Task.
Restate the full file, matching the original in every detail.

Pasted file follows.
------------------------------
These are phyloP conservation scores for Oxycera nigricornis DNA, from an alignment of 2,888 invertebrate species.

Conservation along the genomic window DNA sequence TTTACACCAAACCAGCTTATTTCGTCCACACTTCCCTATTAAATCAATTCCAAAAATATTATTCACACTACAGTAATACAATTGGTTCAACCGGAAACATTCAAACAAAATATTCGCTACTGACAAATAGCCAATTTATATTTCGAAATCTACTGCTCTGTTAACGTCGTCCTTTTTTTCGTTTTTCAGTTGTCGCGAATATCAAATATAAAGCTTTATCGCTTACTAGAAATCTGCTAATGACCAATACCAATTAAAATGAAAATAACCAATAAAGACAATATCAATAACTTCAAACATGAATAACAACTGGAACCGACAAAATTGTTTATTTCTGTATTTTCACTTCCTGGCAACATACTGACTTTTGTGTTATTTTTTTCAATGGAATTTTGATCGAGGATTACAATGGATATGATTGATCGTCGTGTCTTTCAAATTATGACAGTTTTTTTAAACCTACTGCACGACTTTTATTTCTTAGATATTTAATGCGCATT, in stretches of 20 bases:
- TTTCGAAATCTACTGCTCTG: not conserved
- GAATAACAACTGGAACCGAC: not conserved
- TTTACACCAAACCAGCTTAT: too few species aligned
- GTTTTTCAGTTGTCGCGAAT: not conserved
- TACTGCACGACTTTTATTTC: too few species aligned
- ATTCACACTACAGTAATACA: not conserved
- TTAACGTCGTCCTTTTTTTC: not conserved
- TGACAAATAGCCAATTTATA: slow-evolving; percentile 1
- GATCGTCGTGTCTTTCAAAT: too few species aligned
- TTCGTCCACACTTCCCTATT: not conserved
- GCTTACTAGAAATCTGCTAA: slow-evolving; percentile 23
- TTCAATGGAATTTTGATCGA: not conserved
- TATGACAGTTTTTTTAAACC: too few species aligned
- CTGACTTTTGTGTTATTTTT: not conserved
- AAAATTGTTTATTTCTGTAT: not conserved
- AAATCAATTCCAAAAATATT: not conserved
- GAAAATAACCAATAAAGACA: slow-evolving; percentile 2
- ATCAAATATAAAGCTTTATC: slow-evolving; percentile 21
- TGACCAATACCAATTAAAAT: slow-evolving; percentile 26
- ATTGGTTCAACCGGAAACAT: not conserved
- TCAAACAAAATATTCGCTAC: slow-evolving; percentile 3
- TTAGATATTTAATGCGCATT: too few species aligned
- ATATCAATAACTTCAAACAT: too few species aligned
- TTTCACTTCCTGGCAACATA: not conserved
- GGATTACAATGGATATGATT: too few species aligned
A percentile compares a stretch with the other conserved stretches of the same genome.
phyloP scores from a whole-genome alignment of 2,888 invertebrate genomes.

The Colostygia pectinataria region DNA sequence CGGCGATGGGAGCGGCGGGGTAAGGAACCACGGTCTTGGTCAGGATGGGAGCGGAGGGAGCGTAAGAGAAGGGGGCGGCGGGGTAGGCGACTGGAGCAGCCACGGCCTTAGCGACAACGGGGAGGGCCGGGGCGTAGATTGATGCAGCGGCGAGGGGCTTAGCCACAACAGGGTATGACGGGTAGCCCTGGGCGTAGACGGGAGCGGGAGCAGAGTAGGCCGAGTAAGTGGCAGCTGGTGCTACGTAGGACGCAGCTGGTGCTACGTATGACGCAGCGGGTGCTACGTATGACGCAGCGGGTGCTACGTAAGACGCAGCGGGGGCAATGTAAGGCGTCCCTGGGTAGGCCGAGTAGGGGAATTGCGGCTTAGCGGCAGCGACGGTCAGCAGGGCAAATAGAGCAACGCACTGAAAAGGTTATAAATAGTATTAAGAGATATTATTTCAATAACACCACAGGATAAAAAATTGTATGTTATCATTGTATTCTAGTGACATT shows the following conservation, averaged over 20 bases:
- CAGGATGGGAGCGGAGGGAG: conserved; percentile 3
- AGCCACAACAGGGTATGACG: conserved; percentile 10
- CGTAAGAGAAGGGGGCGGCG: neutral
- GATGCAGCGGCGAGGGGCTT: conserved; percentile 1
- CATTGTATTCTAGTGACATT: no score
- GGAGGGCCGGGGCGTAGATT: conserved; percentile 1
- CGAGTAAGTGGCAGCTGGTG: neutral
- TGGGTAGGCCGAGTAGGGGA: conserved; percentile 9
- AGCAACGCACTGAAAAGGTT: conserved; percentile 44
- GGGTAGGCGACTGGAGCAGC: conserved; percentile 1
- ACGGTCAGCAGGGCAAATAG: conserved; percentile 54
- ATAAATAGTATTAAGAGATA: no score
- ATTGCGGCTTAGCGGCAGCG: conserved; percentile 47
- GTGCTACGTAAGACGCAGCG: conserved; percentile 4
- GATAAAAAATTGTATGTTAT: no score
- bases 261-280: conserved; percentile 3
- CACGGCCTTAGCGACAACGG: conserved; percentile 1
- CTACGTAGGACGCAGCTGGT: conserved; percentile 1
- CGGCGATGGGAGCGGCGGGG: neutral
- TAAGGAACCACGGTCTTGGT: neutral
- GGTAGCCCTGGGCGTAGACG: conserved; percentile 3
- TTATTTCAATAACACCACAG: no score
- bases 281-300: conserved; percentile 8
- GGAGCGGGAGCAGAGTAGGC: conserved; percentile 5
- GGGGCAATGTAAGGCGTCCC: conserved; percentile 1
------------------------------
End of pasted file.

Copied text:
These are phyloP conservation scores for Oxycera nigricornis DNA, from an alignment of 2,888 invertebrate species.

Conservation along the genomic window DNA sequence TTTACACCAAACCAGCTTATTTCGTCCACACTTCCCTATTAAATCAATTCCAAAAATATTATTCACACTACAGTAATACAATTGGTTCAACCGGAAACATTCAAACAAAATATTCGCTACTGACAAATAGCCAATTTATATTTCGAAATCTACTGCTCTGTTAACGTCGTCCTTTTTTTCGTTTTTCAGTTGTCGCGAATATCAAATATAAAGCTTTATCGCTTACTAGAAATCTGCTAATGACCAATACCAATTAAAATGAAAATAACCAATAAAGACAATATCAATAACTTCAAACATGAATAACAACTGGAACCGACAAAATTGTTTATTTCTGTATTTTCACTTCCTGGCAACATACTGACTTTTGTGTTATTTTTTTCAATGGAATTTTGATCGAGGATTACAATGGATATGATTGATCGTCGTGTCTTTCAAATTATGACAGTTTTTTTAAACCTACTGCACGACTTTTATTTCTTAGATATTTAATGCGCATT, in stretches of 20 bases:
- TTTCGAAATCTACTGCTCTG: not conserved
- GAATAACAACTGGAACCGAC: not conserved
- TTTACACCAAACCAGCTTAT: too few species aligned
- GTTTTTCAGTTGTCGCGAAT: not conserved
- TACTGCACGACTTTTATTTC: too few species aligned
- ATTCACACTACAGTAATACA: not conserved
- TTAACGTCGTCCTTTTTTTC: not conserved
- TGACAAATAGCCAATTTATA: slow-evolving; percentile 1
- GATCGTCGTGTCTTTCAAAT: too few species aligned
- TTCGTCCACACTTCCCTATT: not conserved
- GCTTACTAGAAATCTGCTAA: slow-evolving; percentile 23
- TTCAATGGAATTTTGATCGA: not conserved
- TATGACAGTTTTTTTAAACC: too few species aligned
- CTGACTTTTGTGTTATTTTT: not conserved
- AAAATTGTTTATTTCTGTAT: not conserved
- AAATCAATTCCAAAAATATT: not conserved
- GAAAATAACCAATAAAGACA: slow-evolving; percentile 2
- ATCAAATATAAAGCTTTATC: slow-evolving; percentile 21
- TGACCAATACCAATTAAAAT: slow-evolving; percentile 26
- ATTGGTTCAACCGGAAACAT: not conserved
- TCAAACAAAATATTCGCTAC: slow-evolving; percentile 3
- TTAGATATTTAATGCGCATT: too few species aligned
- ATATCAATAACTTCAAACAT: too few species aligned
- TTTCACTTCCTGGCAACATA: not conserved
- GGATTACAATGGATATGATT: too few species aligned
A percentile compares a stretch with the other conserved stretches of the same genome.
phyloP scores from a whole-genome alignment of 2,888 invertebrate genomes.

The Colostygia pectinataria region DNA sequence CGGCGATGGGAGCGGCGGGGTAAGGAACCACGGTCTTGGTCAGGATGGGAGCGGAGGGAGCGTAAGAGAAGGGGGCGGCGGGGTAGGCGACTGGAGCAGCCACGGCCTTAGCGACAACGGGGAGGGCCGGGGCGTAGATTGATGCAGCGGCGAGGGGCTTAGCCACAACAGGGTATGACGGGTAGCCCTGGGCGTAGACGGGAGCGGGAGCAGAGTAGGCCGAGTAAGTGGCAGCTGGTGCTACGTAGGACGCAGCTGGTGCTACGTATGACGCAGCGGGTGCTACGTATGACGCAGCGGGTGCTACGTAAGACGCAGCGGGGGCAATGTAAGGCGTCCCTGGGTAGGCCGAGTAGGGGAATTGCGGCTTAGCGGCAGCGACGGTCAGCAGGGCAAATAGAGCAACGCACTGAAAAGGTTATAAATAGTATTAAGAGATATTATTTCAATAACACCACAGGATAAAAAATTGTATGTTATCATTGTATTCTAGTGACATT shows the following conservation, averaged over 20 bases:
- CAGGATGGGAGCGGAGGGAG: conserved; percentile 3
- AGCCACAACAGGGTATGACG: conserved; percentile 10
- CGTAAGAGAAGGGGGCGGCG: neutral
- GATGCAGCGGCGAGGGGCTT: conserved; percentile 1
- CATTGTATTCTAGTGACATT: no score
- GGAGGGCCGGGGCGTAGATT: conserved; percentile 1
- CGAGTAAGTGGCAGCTGGTG: neutral
- TGGGTAGGCCGAGTAGGGGA: conserved; percentile 9
- AGCAACGCACTGAAAAGGTT: conserved; percentile 44
- GGGTAGGCGACTGGAGCAGC: conserved; percentile 1
- ACGGTCAGCAGGGCAAATAG: conserved; percentile 54
- ATAAATAGTATTAAGAGATA: no score
- ATTGCGGCTTAGCGGCAGCG: conserved; percentile 47
- GTGCTACGTAAGACGCAGCG: conserved; percentile 4
- GATAAAAAATTGTATGTTAT: no score
- bases 261-280: conserved; percentile 3
- CACGGCCTTAGCGACAACGG: conserved; percentile 1
- CTACGTAGGACGCAGCTGGT: conserved; percentile 1
- CGGCGATGGGAGCGGCGGGG: neutral
- TAAGGAACCACGGTCTTGGT: neutral
- GGTAGCCCTGGGCGTAGACG: conserved; percentile 3
- TTATTTCAATAACACCACAG: no score
- bases 281-300: conserved; percentile 8
- GGAGCGGGAGCAGAGTAGGC: conserved; percentile 5
- GGGGCAATGTAAGGCGTCCC: conserved; percentile 1